Blogs Nov 2, 2009 at 10:51 am


It's not a "relationship with time" -- how Germanically abstract and abstruse.

It's ugly and bad, like the central libe and like most modern architecture, a fight between "L'Homage Aux Fish Cannery Sheds" motif and "Early Motel."

There's a reason classics are classic and there's a reason craftsman works, see Palladio, the Pattern Book etc.

The blank concrete wall here looks like the backside of a transfer station or an alley, and the lump of concrete in front for "art"? don't get me started.

What did this piece of crap cost anyway?

And as to the class struggle inherent in this work...please.

It reflects our policy of taxing the poor to build crappy things so elites can snob it over everyone else regardless of the ugliness and waste of the public dollars, what you might call advanced neoliberal greenwashed power elite circa Seattle 2009.....
Actually, it's a really fun library - my son used to love the fact it had way more manga than most libraries.
So my reading of that building is first that it is a cost-limited and community-driven effort, not "pure architecture," so we can't ignore the immense social component these things bring to its esthetic; they do not limit the esthetic so much as inform it. Rather than see the "boat thingie" as "under-imaginitive," for instance, if we consider it a reflection of the roofline (which resembles a boat's hull), I think it has a strong discursivity (that, say, the downtown library actually lacks); discursivity, again, is inherently social. The odd angles also work well when you contemplate the site within its neighborhood context (again, the social/contextual are of foremost importance here). Last, we should remember that one of the primary user demographics of the neighborhood libraries is preschool-aged and elementary-school-aged children, and designing architecture to appeal to and engage children is important in a design like this. I can't see it as "frivolity"--it's actually a very good example of architecture not speaking down to kids but still appealing to them while retaining some adult appeal and interest. The building invites conversations between kids and adults about what the architecture is doing; it's a didactic building in many ways, and fun.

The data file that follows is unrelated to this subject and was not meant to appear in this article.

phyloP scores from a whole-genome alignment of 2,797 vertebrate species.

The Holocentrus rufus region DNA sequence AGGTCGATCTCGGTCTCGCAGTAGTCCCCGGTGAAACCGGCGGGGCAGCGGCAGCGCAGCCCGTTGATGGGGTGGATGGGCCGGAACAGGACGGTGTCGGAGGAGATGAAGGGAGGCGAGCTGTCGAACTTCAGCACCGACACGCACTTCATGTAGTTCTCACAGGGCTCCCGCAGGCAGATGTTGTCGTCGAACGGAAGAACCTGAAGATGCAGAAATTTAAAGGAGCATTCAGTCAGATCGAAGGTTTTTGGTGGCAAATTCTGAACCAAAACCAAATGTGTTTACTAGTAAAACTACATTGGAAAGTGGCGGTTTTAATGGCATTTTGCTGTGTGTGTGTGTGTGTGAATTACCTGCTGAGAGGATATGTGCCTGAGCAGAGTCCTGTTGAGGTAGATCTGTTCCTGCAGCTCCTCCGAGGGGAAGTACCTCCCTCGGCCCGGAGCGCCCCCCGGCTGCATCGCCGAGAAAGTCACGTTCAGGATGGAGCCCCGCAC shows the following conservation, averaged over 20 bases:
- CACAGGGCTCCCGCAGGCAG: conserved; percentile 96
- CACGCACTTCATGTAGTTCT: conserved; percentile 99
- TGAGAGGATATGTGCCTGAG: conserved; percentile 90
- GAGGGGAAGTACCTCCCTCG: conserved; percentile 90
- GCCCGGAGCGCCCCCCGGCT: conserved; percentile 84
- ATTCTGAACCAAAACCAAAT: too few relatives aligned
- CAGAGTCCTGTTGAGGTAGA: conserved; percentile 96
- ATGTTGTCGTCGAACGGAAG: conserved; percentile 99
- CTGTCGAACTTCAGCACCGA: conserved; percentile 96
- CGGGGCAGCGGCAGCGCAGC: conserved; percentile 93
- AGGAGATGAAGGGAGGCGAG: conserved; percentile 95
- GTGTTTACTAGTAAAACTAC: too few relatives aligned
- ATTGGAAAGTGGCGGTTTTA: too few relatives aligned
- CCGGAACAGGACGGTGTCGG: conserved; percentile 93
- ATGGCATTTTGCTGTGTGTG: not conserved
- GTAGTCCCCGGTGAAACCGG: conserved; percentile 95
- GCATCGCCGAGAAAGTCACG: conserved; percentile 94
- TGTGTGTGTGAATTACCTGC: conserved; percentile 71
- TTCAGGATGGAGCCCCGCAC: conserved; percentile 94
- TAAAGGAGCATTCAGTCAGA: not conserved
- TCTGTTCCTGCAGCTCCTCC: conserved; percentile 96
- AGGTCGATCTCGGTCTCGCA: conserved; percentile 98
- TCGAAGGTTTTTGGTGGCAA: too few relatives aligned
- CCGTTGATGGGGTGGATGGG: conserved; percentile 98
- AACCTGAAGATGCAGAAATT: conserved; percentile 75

Still building PoMo architecture in 2005 is as dated as commissioning a Gehry in 1999.

Oh, wait! We did that too...
I'm not sure we can read that building as postmodern; it utterly lacks cynicism, and it's not particularly ironic, either--if anything, it is a bit transcendent (or tries to be) and a bit sentimental.
What it needs is a sexy tree.
As someone who was involved in the site selection and preliminary design process for the Beacon Hill library, I feel like saying just leave us alone. This library is a very user-friendly facility and fits well into the neighborhood, both attributes which weighed heavily with us community folks.

The library sits on a non-rectangular block, which lent itself to non-traditional shapes. Simac comes closest to getting it right.

How it appears to passers-by from other neighborhoods or to architectural snobs matters not.
La vrai lutte blah blah blah: That "blank concrete wall" is actually a nuanced slate facade, and the lump of concrete is and endless source of amusement for kids of a certain age. Parents are grateful to have it.

Call me a rube, but I think it's a fine library. It serves us well. I don't think I ever noticed the "flying boat thingy," but I consider it something for the kids. And teaching kids that the library (and by extension, learning) is approachable and user-friendly is far more important that impressing the occasional architecture snob. When libraries are kid-friendly, it also allows parents to spend more hours there.

The same applies to the downtown library. Novelty and whimsy serve a function beyond neutralizing politics among adults.